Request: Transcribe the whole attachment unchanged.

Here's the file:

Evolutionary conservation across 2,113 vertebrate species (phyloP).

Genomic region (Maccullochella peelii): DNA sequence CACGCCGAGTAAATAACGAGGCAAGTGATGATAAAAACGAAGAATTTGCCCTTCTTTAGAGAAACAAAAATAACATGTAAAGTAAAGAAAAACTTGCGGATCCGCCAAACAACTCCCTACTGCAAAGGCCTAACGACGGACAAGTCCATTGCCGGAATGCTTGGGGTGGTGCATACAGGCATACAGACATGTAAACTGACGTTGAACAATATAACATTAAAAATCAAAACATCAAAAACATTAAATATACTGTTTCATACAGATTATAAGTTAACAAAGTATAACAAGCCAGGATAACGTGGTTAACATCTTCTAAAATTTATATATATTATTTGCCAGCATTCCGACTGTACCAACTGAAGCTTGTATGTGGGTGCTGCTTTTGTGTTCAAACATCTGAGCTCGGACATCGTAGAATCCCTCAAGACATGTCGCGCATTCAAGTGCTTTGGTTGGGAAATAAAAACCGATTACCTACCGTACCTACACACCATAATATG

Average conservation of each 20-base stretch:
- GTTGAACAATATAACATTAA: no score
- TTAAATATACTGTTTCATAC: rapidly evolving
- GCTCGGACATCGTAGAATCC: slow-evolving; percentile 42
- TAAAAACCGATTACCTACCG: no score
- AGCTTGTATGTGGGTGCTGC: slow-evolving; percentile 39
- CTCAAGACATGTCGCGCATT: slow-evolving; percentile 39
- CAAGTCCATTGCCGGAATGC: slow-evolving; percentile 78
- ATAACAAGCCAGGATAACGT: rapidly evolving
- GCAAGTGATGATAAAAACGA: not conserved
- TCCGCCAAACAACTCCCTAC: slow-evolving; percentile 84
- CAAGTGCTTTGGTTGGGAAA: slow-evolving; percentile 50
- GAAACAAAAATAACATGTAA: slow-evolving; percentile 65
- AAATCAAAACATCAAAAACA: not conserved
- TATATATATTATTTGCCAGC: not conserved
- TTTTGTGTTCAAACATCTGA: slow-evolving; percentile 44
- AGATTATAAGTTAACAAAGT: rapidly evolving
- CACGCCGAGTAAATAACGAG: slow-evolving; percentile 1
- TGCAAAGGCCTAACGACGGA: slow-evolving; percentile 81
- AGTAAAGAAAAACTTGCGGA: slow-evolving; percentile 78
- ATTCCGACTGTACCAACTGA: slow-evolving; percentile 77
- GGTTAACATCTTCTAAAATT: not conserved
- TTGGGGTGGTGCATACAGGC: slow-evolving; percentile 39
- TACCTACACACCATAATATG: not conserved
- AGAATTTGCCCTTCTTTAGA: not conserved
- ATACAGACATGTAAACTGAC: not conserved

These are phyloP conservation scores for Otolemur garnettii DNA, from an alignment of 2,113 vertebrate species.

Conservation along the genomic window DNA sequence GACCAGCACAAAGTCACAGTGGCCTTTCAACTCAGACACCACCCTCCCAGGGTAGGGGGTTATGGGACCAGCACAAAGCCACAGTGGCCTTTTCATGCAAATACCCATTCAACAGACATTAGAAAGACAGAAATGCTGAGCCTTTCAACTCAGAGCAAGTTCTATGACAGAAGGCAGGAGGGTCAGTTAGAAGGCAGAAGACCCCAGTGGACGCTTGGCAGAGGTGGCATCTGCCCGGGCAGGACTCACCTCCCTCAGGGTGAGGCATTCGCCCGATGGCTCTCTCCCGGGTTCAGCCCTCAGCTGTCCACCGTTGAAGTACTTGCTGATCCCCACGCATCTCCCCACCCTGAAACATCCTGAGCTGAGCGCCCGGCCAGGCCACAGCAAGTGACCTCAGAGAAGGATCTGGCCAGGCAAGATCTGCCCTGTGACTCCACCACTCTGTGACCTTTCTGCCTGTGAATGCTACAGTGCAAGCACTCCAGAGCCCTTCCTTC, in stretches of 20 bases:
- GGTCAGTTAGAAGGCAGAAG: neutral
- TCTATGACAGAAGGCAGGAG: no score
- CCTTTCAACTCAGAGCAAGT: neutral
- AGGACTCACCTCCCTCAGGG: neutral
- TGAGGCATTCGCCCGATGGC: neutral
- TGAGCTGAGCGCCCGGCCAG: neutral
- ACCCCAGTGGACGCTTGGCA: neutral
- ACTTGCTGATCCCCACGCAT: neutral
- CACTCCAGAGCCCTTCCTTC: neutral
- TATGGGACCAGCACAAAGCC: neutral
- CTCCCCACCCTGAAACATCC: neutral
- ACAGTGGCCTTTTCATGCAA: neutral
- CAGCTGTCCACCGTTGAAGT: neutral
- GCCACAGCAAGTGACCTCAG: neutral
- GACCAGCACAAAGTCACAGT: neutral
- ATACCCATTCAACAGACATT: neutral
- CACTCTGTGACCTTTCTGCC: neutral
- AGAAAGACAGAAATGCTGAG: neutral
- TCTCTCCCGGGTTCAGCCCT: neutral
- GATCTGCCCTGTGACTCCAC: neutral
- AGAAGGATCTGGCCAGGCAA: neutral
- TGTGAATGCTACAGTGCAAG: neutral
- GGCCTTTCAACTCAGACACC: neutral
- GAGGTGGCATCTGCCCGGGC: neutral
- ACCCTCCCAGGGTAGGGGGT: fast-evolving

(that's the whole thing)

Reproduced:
Evolutionary conservation across 2,113 vertebrate species (phyloP).

Genomic region (Maccullochella peelii): DNA sequence CACGCCGAGTAAATAACGAGGCAAGTGATGATAAAAACGAAGAATTTGCCCTTCTTTAGAGAAACAAAAATAACATGTAAAGTAAAGAAAAACTTGCGGATCCGCCAAACAACTCCCTACTGCAAAGGCCTAACGACGGACAAGTCCATTGCCGGAATGCTTGGGGTGGTGCATACAGGCATACAGACATGTAAACTGACGTTGAACAATATAACATTAAAAATCAAAACATCAAAAACATTAAATATACTGTTTCATACAGATTATAAGTTAACAAAGTATAACAAGCCAGGATAACGTGGTTAACATCTTCTAAAATTTATATATATTATTTGCCAGCATTCCGACTGTACCAACTGAAGCTTGTATGTGGGTGCTGCTTTTGTGTTCAAACATCTGAGCTCGGACATCGTAGAATCCCTCAAGACATGTCGCGCATTCAAGTGCTTTGGTTGGGAAATAAAAACCGATTACCTACCGTACCTACACACCATAATATG

Average conservation of each 20-base stretch:
- GTTGAACAATATAACATTAA: no score
- TTAAATATACTGTTTCATAC: rapidly evolving
- GCTCGGACATCGTAGAATCC: slow-evolving; percentile 42
- TAAAAACCGATTACCTACCG: no score
- AGCTTGTATGTGGGTGCTGC: slow-evolving; percentile 39
- CTCAAGACATGTCGCGCATT: slow-evolving; percentile 39
- CAAGTCCATTGCCGGAATGC: slow-evolving; percentile 78
- ATAACAAGCCAGGATAACGT: rapidly evolving
- GCAAGTGATGATAAAAACGA: not conserved
- TCCGCCAAACAACTCCCTAC: slow-evolving; percentile 84
- CAAGTGCTTTGGTTGGGAAA: slow-evolving; percentile 50
- GAAACAAAAATAACATGTAA: slow-evolving; percentile 65
- AAATCAAAACATCAAAAACA: not conserved
- TATATATATTATTTGCCAGC: not conserved
- TTTTGTGTTCAAACATCTGA: slow-evolving; percentile 44
- AGATTATAAGTTAACAAAGT: rapidly evolving
- CACGCCGAGTAAATAACGAG: slow-evolving; percentile 1
- TGCAAAGGCCTAACGACGGA: slow-evolving; percentile 81
- AGTAAAGAAAAACTTGCGGA: slow-evolving; percentile 78
- ATTCCGACTGTACCAACTGA: slow-evolving; percentile 77
- GGTTAACATCTTCTAAAATT: not conserved
- TTGGGGTGGTGCATACAGGC: slow-evolving; percentile 39
- TACCTACACACCATAATATG: not conserved
- AGAATTTGCCCTTCTTTAGA: not conserved
- ATACAGACATGTAAACTGAC: not conserved

These are phyloP conservation scores for Otolemur garnettii DNA, from an alignment of 2,113 vertebrate species.

Conservation along the genomic window DNA sequence GACCAGCACAAAGTCACAGTGGCCTTTCAACTCAGACACCACCCTCCCAGGGTAGGGGGTTATGGGACCAGCACAAAGCCACAGTGGCCTTTTCATGCAAATACCCATTCAACAGACATTAGAAAGACAGAAATGCTGAGCCTTTCAACTCAGAGCAAGTTCTATGACAGAAGGCAGGAGGGTCAGTTAGAAGGCAGAAGACCCCAGTGGACGCTTGGCAGAGGTGGCATCTGCCCGGGCAGGACTCACCTCCCTCAGGGTGAGGCATTCGCCCGATGGCTCTCTCCCGGGTTCAGCCCTCAGCTGTCCACCGTTGAAGTACTTGCTGATCCCCACGCATCTCCCCACCCTGAAACATCCTGAGCTGAGCGCCCGGCCAGGCCACAGCAAGTGACCTCAGAGAAGGATCTGGCCAGGCAAGATCTGCCCTGTGACTCCACCACTCTGTGACCTTTCTGCCTGTGAATGCTACAGTGCAAGCACTCCAGAGCCCTTCCTTC, in stretches of 20 bases:
- GGTCAGTTAGAAGGCAGAAG: neutral
- TCTATGACAGAAGGCAGGAG: no score
- CCTTTCAACTCAGAGCAAGT: neutral
- AGGACTCACCTCCCTCAGGG: neutral
- TGAGGCATTCGCCCGATGGC: neutral
- TGAGCTGAGCGCCCGGCCAG: neutral
- ACCCCAGTGGACGCTTGGCA: neutral
- ACTTGCTGATCCCCACGCAT: neutral
- CACTCCAGAGCCCTTCCTTC: neutral
- TATGGGACCAGCACAAAGCC: neutral
- CTCCCCACCCTGAAACATCC: neutral
- ACAGTGGCCTTTTCATGCAA: neutral
- CAGCTGTCCACCGTTGAAGT: neutral
- GCCACAGCAAGTGACCTCAG: neutral
- GACCAGCACAAAGTCACAGT: neutral
- ATACCCATTCAACAGACATT: neutral
- CACTCTGTGACCTTTCTGCC: neutral
- AGAAAGACAGAAATGCTGAG: neutral
- TCTCTCCCGGGTTCAGCCCT: neutral
- GATCTGCCCTGTGACTCCAC: neutral
- AGAAGGATCTGGCCAGGCAA: neutral
- TGTGAATGCTACAGTGCAAG: neutral
- GGCCTTTCAACTCAGACACC: neutral
- GAGGTGGCATCTGCCCGGGC: neutral
- ACCCTCCCAGGGTAGGGGGT: fast-evolving